So I'm not quite giving up on it, but as of right now, it's not looking like I have a switch grass stand. Very unfortunate. I put a lot of time and work into that. If it does not turn out, if the summer comes around, it's very obvious that nothing's growing, I do wanna try to do something because that's gonna be, I think, a very vital part of my strategy this year is having all my plots screened.

And so my backup plan is, let's say, July gets here, which is coming up. Let's say July gets here and nothing's growing. I'm probably just gonna get, I think we have some leftover. Sudan and I'm probably just gonna throw that in the drill and drag that across. And that grows very well in the summer.

Fairly drought tolerant. It'll grow up nice, six feet tall, for those of you aren't familiar with it. It's basically, it's like hay grazer. It's basically corn without the corn. On it, it's like the corn stalks basically, so it grows real tall and thick. And so yeah, if the switch grass isn't looking good, that's my backup plan.

So it'd probably be okay without it. But [00:05:00] every little bit you can help yourself. Might as well do it. So anyway, that's the update with all the habitat work. I told y'all didn't get to burn this spring. Pretty upset about that. But with the soybeans and everything so far, things are looking really good for this upcoming year.

Just pray that the rain keeps up. So yeah, that's pretty much the updates and the what's going on and the what's happenings. I don't wanna drag this intro out too long because we have a very important episode today, and I don't wanna get into it too much now because we're gonna talk about it obviously in the episode, but, Yesterday, this is just yesterday as at the time of this recording, we had a positive test for C W D Pop up in Oklahoma.

And so because it's been so quick and everything, I wasn't able to scramble get a guest on this evening, and so it's just gonna be me. I don't have an authority on this or anything, but my goal for this episode is just kinda to go back in time a little bit. And just look at C W D and Oklahoma has it been here, has it not?

I had JD [00:06:00] Strong on the Oklahoma Department of Wildlife Conservation Director on last year. We talked about it some there was a case close to Oklahoma that will mention. And so again, yeah, like I said I wasn't gonna talk too much about it, and here I am going on and on about it so yes.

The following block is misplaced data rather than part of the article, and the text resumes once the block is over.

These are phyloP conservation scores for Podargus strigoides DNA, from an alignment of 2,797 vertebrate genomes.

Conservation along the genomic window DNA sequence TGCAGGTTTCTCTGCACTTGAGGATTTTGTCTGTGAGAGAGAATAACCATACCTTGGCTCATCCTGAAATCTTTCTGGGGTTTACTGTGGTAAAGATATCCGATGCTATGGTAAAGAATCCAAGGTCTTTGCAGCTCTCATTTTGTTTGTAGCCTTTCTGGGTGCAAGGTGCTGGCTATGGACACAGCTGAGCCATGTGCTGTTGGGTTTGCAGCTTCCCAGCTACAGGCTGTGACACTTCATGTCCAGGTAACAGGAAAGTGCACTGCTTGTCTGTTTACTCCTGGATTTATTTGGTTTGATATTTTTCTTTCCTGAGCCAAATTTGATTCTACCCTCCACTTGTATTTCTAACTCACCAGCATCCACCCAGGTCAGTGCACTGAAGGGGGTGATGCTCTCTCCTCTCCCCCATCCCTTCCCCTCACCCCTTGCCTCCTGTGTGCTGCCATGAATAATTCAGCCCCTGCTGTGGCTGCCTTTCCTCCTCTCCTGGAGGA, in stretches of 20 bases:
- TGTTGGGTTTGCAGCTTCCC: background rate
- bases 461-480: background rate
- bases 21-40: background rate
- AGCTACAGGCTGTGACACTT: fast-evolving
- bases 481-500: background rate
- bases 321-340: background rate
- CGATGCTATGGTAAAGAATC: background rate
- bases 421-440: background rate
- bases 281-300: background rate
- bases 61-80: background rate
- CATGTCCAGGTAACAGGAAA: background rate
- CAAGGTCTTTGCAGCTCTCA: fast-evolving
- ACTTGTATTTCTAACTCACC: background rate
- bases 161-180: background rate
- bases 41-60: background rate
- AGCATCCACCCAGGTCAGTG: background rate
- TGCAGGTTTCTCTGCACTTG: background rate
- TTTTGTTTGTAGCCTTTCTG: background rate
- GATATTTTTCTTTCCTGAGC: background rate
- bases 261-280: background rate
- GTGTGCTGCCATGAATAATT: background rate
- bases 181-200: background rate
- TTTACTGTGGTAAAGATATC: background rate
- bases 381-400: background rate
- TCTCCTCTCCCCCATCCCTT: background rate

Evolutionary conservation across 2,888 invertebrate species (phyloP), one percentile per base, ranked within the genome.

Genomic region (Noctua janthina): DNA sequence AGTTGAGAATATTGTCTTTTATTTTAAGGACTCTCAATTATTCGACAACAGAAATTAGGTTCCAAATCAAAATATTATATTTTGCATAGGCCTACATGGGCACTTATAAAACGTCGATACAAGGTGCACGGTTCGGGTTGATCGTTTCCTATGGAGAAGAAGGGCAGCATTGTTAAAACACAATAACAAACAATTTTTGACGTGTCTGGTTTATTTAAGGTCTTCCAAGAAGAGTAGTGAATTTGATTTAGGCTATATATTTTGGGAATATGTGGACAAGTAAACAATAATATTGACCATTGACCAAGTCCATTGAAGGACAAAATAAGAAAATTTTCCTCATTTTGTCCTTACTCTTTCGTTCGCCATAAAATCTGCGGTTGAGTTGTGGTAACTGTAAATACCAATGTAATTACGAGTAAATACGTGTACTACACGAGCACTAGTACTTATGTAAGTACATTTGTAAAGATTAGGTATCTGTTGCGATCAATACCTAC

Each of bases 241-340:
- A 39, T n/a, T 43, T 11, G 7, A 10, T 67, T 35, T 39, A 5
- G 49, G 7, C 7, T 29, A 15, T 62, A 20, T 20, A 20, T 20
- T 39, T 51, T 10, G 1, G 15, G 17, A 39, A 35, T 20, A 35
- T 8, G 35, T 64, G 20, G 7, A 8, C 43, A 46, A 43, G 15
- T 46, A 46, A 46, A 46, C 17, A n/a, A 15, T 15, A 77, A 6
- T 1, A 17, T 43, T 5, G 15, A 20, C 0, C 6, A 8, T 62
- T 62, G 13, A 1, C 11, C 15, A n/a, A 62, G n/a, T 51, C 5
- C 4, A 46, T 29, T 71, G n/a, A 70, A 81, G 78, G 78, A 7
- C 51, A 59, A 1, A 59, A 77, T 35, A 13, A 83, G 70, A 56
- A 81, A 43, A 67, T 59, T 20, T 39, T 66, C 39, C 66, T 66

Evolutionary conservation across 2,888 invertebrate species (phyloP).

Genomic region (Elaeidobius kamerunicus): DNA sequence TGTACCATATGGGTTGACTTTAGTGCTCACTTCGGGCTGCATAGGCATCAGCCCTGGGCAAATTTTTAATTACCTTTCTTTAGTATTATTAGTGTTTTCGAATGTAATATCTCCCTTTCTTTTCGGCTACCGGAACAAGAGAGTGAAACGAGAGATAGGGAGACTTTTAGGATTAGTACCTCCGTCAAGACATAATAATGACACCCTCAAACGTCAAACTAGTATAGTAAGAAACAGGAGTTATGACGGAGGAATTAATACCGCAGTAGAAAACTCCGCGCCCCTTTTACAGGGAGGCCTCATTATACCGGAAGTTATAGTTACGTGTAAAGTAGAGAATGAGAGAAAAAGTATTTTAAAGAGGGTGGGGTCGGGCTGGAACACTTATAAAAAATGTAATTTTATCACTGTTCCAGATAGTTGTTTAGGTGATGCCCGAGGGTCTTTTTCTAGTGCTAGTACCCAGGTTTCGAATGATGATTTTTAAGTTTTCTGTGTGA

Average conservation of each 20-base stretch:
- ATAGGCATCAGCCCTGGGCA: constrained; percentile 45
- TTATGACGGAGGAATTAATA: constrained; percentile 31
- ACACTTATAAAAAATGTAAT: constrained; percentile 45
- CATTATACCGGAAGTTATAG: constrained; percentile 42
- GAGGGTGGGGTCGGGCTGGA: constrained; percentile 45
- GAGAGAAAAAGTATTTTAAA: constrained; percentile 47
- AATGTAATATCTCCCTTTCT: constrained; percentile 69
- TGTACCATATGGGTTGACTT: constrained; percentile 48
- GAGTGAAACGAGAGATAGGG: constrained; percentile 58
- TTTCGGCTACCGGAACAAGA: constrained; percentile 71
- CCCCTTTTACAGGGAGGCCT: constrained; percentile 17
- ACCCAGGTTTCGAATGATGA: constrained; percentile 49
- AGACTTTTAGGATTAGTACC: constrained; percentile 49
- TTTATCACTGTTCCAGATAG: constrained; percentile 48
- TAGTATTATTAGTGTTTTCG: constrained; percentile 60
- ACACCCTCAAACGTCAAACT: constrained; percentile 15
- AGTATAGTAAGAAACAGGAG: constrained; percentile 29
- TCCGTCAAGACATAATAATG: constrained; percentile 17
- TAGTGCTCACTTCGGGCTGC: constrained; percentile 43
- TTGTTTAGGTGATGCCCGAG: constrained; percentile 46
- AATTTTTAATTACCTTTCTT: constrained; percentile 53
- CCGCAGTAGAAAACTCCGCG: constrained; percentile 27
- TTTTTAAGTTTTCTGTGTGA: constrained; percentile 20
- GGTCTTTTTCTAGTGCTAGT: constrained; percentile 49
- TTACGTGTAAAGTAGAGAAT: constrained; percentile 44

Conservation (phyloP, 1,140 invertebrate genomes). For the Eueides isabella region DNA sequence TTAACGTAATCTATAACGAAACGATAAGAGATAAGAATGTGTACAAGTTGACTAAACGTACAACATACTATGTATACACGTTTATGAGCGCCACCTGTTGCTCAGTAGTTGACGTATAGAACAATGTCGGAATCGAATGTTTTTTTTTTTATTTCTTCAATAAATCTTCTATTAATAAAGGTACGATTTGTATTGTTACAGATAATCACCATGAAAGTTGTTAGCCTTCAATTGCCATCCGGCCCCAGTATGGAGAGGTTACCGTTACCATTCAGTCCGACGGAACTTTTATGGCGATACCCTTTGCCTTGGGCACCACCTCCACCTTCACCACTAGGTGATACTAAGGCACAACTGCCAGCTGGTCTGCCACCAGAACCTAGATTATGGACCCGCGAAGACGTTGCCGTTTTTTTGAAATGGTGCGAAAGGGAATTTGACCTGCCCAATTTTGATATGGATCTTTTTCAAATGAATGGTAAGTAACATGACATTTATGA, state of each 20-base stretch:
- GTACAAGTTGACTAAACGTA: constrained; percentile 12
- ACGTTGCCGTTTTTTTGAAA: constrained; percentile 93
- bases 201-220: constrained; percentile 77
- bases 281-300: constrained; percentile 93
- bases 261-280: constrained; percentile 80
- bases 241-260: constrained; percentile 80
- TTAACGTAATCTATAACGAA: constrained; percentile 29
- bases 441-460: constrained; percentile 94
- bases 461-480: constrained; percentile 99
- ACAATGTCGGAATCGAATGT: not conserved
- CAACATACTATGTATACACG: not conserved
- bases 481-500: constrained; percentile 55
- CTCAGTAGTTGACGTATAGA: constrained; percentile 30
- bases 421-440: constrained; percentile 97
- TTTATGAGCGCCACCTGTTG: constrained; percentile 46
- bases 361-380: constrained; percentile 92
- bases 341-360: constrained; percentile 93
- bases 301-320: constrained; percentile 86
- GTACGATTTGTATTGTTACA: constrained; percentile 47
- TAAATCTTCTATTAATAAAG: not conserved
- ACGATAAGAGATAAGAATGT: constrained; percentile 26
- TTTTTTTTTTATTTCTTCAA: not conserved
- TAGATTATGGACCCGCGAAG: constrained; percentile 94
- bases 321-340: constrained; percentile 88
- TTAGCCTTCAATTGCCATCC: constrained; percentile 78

My goal with this episode is just to do a little bit of education, a little bit of where we're at. I don't wanna speak in absolutes because there's a very good chance that as this thing progresses, things will either change or get updated. And so I'm not here to lay down the law necessarily of these are the facts.

I just want to educate people. With what's going on, because this is a very important topic. No matter where you stand on C W D, whether you think it's made up or whether you think it's the end of the world, we're just gonna cover a little bit from all sides, all angles, and talk about where we stand.

And so that's the goal for this episode. Again, I'm gonna shut up now. We'll get into it in the actual episode. We're gonna hear a quick word from our partners and then we'll get into some talk about C W D E. [00:07:00] Arrowhead Land Company continues to grow and they wanna bring you along for the ride. They have agents all over the state ready to help you with all your land buying or selling needs, big or small for business or for personal use.

It doesn't matter if you want to buy or sell land in Oklahoma. Arrowhead Land Company is there to help make your dreams become a reality. There is truly no place like the great outdoors in Oklahoma. When you're out in the wild, you want your wireless devices to work unlike other carriers. Bravado Wireless believes that coverage in rural areas is important so that you stay connected with competitively priced plans and coverage where you need it.

The mission of Bravado Wireless is to keep you connected no matter where you are. Visit bravado wireless.com or check them out at one of their retail locations. Bravado Wireless, the power of connection. All righty. Here we go folks. I am going to do my best to speak slowly and clearly, which is not always my strong suit, [00:08:00] but yeah, I really want to try to get some good points across.

I also want to remind you guys, I am not a scientist. I am not a doctor or a biologist or anything like that. Just a passionate outdoorsman who cares about the wildlife in my area. In even other areas, just wildlife in general. And yes, I just wanted to point that out before we go on. So again, I've been saying C W D, that's what we're talking about today.

I should clarify for just in case somebody doesn't know that is chronic wasting disease. And so right off the bat, I wanna give a nice, clear definition so that we know what we're talking about, what we're dealing with here. So this is from the Oklahoma Department of Wildlife Conservation website. And CW D is a nor neurological disease that affects the brains of elk, deer, moose, and other members of the deer family creating holes that resemble those in sponges.